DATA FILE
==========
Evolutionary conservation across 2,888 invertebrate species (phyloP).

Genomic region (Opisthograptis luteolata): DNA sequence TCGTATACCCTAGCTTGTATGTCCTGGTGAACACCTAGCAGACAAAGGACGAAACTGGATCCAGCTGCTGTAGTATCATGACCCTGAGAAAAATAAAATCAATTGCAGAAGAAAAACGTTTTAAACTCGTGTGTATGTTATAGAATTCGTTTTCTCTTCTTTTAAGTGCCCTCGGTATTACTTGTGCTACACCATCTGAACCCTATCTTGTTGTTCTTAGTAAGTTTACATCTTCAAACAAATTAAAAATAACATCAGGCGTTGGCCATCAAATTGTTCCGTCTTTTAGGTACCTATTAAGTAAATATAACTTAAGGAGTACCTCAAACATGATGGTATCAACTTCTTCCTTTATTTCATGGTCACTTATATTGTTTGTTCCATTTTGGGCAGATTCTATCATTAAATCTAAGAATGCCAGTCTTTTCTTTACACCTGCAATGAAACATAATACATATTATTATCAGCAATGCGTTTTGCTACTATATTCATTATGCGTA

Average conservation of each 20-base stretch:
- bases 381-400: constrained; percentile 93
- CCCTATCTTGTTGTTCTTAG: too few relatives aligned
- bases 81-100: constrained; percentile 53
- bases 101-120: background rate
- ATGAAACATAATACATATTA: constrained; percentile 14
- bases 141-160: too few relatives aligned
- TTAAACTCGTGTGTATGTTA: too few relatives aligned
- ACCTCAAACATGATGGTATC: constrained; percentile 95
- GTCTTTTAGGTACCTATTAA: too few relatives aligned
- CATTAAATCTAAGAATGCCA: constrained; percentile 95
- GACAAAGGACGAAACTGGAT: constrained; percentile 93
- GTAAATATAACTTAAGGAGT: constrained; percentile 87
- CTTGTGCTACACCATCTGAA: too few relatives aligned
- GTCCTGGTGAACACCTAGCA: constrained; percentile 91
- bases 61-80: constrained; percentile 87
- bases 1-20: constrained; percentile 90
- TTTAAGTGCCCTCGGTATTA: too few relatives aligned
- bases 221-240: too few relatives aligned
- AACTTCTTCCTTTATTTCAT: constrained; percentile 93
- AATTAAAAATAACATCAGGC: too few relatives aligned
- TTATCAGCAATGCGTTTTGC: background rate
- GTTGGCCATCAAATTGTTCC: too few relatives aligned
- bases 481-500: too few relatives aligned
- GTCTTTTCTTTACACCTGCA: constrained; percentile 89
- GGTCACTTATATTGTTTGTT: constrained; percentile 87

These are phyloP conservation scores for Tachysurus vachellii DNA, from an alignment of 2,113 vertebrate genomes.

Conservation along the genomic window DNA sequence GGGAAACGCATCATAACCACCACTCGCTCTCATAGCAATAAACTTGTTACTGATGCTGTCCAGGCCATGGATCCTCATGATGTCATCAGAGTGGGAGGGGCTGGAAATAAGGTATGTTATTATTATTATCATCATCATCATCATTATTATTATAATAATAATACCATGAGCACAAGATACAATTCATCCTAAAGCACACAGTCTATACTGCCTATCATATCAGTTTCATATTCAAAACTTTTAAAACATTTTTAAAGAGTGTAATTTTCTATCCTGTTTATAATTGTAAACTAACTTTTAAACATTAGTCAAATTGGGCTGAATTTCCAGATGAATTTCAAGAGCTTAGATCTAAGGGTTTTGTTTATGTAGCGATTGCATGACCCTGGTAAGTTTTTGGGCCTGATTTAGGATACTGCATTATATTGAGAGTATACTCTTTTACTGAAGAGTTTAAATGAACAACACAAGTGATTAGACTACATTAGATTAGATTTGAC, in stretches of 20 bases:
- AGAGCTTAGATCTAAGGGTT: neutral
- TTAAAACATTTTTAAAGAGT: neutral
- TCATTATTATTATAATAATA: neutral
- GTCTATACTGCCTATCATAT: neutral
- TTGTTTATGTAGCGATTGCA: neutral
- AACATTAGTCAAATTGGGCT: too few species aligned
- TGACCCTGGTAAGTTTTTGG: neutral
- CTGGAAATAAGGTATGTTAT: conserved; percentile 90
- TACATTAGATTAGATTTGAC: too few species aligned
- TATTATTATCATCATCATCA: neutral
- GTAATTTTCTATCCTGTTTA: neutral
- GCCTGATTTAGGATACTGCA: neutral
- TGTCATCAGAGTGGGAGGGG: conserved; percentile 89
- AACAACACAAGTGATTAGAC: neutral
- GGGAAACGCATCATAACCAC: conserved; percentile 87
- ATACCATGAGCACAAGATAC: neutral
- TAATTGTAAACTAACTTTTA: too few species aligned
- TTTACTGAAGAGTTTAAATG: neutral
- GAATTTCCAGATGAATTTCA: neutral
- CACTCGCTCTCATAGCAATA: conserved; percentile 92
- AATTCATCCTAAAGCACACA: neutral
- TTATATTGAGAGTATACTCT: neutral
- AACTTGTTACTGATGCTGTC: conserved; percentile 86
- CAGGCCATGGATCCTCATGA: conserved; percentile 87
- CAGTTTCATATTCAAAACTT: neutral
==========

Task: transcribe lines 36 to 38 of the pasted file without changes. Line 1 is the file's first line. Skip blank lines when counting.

- AACATTAGTCAAATTGGGCT: too few species aligned
- TGACCCTGGTAAGTTTTTGG: neutral
- CTGGAAATAAGGTATGTTAT: conserved; percentile 90